THE PARAMOUNT IMPORTANCE OF INTERNATIONAL COOPERATION IN
In a world where any person can interact with others not
only within a country but between countries and continents,
especially through more and more sophisticated and fast ways
of communication and transport, not only drugs can be
trafficked more easily from one corner of the world to
another and production techniques can become more easily
known, but also the propagation of abuse of drugs and its
spreading occur easily across country borders.
What has become a necessity for states almost 100 years
ago, when they concluded at a conference in Shanghai in 1909
that they have to work together to thwart drug trafficking
and abuse, has become of utmost importance in the world of
today where so many aspects of life have become global. Such
cooperation has been indeed taking place not only among
states and governments, but also at the level of
non-governmental organizations such as it is for example,
the case within the Drug Prevention Network of the Americas.
Drug abuse patterns develop constantly to the worse and to
the better. When such patterns are recognized and analysed
in one country or region, it is of utmost importance to
share the results with others, since recent history has
shown that drug abuse patterns can develop similarly, often
however with a time lag. Timely knowledge about developments
in other countries and their drug control responses and the
best techniques to be employed, make it possible to
intervene at an early stage and in a more appropriate
fashion in ones own country.
International cooperation had for a long time focussed on
law enforcement and on regulatory or control aspects, mostly
at the operative level of national police and health
authorities. Today, almost every aspect of drug control has
very rightly become a subject of international cooperation.
National and international drug control strategies would not
be adequate, if analysis, discussions and agreements at the
international level would not have preceded them.
Besides governments, non-governmental organizations also
have had an interest to create their structures and
establish forums in order to organize such international
cooperation among themselves. For example, more than 20
years ago an NGO committee on Narcotic Drugs was established
to create an essential link between NGOs working at the
grass-roots level world-wide and the United Nations drug
control bodies and programs, all based in Vienna/Austria.
Since then the committee has been actively working on the
issues of demand reduction and the promotion of human and
social development. The international drug control
conventions require states to take a variety of actions to
address the abuse of drugs and NGOs could and should insist
that governments adhere to their obligations, that they
generally cannot achieve without the intervention of NGOs,
in many cases financed by them.
States and Governments have created a comprehensive
structure for cooperation among them through the adoption of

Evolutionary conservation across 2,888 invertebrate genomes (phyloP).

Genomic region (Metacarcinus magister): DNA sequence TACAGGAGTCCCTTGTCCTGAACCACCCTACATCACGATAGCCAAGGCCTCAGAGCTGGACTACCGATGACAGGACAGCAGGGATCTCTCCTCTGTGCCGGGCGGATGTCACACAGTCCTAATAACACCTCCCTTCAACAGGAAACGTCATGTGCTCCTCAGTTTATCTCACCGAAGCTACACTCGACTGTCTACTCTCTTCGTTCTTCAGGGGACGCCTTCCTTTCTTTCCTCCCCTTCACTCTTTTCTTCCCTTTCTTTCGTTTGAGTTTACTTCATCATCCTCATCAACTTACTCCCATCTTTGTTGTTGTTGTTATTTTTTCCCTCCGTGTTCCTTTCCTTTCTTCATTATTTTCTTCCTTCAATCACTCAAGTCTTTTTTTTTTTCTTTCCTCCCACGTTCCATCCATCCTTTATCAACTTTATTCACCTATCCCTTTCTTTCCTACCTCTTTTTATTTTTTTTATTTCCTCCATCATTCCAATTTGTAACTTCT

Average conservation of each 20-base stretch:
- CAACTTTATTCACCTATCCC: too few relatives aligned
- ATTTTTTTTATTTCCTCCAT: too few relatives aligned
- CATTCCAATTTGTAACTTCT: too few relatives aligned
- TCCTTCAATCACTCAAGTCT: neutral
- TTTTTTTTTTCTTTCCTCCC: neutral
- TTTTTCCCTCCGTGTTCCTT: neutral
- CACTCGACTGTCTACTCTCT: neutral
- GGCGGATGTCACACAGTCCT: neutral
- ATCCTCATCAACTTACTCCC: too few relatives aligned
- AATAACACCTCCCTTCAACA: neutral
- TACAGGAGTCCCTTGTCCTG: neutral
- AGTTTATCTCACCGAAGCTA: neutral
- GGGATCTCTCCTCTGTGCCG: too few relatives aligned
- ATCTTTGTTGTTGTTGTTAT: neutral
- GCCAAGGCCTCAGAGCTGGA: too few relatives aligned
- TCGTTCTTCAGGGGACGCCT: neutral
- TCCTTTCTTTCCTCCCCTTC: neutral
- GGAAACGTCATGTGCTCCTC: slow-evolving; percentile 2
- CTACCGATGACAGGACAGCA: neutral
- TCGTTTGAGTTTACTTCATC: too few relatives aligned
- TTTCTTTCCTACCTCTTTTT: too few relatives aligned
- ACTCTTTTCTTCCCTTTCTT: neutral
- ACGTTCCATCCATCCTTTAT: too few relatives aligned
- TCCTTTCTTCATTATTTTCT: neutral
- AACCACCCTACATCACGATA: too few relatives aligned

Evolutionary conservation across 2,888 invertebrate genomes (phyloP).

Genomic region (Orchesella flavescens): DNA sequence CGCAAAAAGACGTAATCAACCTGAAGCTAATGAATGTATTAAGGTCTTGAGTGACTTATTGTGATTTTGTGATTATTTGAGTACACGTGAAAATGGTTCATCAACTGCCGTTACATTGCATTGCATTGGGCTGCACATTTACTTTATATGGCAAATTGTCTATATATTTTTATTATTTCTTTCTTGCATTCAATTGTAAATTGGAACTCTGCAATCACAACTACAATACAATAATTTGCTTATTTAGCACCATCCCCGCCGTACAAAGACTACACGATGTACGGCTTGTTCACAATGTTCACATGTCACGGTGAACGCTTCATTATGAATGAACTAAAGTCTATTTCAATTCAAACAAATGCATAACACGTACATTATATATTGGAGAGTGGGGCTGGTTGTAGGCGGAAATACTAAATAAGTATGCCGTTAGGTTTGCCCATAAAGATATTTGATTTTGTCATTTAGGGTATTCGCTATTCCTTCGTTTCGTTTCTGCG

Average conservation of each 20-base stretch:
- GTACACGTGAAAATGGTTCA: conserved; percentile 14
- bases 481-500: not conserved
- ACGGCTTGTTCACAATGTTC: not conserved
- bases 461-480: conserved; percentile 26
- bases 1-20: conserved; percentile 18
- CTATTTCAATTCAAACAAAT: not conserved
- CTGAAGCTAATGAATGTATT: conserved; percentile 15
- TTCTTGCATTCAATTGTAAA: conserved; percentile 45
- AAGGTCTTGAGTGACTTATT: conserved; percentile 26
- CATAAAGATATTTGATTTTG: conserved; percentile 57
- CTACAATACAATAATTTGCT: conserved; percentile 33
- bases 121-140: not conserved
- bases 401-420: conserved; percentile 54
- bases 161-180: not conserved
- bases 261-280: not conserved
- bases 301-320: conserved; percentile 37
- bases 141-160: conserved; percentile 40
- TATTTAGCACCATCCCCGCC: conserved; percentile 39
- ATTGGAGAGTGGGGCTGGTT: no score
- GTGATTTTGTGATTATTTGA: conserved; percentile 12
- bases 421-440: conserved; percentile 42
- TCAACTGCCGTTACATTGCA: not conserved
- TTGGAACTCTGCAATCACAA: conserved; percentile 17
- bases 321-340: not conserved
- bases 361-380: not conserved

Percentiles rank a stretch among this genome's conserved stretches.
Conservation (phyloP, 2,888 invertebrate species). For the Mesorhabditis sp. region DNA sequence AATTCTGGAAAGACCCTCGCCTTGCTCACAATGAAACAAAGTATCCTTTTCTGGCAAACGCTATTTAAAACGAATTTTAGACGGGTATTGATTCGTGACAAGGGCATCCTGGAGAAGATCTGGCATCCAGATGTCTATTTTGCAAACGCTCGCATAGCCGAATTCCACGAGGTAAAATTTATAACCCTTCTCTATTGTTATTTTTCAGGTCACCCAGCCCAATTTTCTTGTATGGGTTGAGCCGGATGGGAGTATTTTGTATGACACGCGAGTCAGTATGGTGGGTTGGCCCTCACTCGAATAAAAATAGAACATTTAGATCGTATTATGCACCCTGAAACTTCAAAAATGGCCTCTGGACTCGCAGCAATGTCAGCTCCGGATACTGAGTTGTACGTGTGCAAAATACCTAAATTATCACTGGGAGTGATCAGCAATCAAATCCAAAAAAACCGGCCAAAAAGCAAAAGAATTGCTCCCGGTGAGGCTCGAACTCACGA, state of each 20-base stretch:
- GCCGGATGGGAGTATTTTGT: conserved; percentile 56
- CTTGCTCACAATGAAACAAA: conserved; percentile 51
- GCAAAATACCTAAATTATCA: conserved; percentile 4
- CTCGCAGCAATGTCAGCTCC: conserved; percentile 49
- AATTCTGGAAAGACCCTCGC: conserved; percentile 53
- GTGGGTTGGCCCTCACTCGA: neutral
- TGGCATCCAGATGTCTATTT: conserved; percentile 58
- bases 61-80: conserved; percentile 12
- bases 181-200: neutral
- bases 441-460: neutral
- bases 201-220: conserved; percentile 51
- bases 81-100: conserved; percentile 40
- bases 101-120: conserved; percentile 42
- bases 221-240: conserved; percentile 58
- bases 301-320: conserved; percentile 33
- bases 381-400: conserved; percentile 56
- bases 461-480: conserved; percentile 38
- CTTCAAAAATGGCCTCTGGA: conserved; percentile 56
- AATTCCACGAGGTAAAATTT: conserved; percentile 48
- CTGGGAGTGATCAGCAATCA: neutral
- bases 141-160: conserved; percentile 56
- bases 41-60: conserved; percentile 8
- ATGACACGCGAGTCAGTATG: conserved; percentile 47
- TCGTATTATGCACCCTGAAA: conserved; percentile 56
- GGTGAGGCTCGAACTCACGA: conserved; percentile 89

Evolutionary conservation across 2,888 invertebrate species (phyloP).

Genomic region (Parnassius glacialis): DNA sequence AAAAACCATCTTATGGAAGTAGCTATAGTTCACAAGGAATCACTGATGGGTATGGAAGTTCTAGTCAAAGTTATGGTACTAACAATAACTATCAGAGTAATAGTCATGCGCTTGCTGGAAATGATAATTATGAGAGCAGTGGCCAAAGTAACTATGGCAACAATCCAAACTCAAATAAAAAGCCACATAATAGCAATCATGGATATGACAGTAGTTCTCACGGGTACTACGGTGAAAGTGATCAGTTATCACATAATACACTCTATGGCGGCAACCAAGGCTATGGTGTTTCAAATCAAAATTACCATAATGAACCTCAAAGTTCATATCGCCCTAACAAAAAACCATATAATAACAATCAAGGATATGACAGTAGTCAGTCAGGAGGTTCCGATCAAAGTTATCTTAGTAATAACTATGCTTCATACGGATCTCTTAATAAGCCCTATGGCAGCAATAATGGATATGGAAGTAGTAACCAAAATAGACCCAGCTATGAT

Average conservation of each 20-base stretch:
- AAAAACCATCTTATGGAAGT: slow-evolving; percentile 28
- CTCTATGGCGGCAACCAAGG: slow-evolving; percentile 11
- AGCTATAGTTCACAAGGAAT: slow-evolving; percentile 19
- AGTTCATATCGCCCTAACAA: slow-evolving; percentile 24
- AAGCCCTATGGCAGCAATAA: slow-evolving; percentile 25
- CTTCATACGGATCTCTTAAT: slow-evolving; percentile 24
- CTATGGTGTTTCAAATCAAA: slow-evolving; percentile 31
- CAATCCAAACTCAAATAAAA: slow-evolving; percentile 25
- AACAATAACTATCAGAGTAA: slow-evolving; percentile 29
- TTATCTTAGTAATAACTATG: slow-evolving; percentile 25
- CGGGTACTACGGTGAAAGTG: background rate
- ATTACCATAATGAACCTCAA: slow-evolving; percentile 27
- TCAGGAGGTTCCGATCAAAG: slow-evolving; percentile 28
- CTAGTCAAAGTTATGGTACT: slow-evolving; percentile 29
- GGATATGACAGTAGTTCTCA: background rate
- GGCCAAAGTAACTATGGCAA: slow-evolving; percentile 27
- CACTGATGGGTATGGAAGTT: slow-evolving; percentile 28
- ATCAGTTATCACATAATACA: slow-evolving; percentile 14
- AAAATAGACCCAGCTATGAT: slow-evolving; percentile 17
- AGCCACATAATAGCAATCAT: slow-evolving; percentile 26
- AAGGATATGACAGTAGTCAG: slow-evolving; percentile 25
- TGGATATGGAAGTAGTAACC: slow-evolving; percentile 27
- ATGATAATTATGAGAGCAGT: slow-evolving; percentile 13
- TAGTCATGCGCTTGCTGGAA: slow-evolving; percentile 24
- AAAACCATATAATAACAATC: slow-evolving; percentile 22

international drug control conventions since the early 20th
century and the creation of an organizational network, which
since the end of World-War II has been mostly within the
framework of the United Nations.
53 member states are elected for a 4 year term by the
Economic and Social Council (ECOSOC) into the Commission on
Narcotic Drugs (CND), the main policy making body, which
decides on the elaboration of new conventions, adopts
resolutions to facilitate their implementation and discusses
ways and means of international cooperation. For the
monitoring of Governments’ implementation of the
international conventions, Governments have created through
the Single Convention on Narcotic Drugs, 1961, the
International Narcotics Control Board (INCB). The same
Convention requires the World Health Organization (WHO) to
assess new substances from the medical point of view,
whether they warrant international control and the CND votes
on such inclusions. INCB then monitors whether the required
control measures are applied by Governments in their
The United Nations Office on Drugs and Crime (UNODC), a
part of the United Nations Secretariat, executes
governmental decisions and through its offices provide
technical assistance for drug control to many countries. A
special fund enables donor countries to provide financial
assets for interventions in those countries which by their
own means are not in a position to effectively address drug
abuse and trafficking.
Many of the drugs abused in rich industrialized countries
have been illicitly produced in developing and poorer
countries, where often a lack of legislative, organizational
and technical means facilitates illicit cultivation and
trafficking. It is very much in their own interest that rich
countries meaningfully support efforts in other countries to
curb cultivation and trafficking and reduce the availability
of illicit drugs.
Drug control has to remain high on the agenda of the United
Nations, if we want to move ahead, This has become sometimes
difficult, since politics determine that other aspects of
life and subjects of international cooperation should
receive more attention and dealt with in a more urgent way,
such as for example terrorism, poverty, environment etc.
NGOs are important partners for keeping the dialogue open
and alive either through its relationship with the
Governments as counterparts or through direct participation
in the work of these bodies by accreditation with ECOSOC.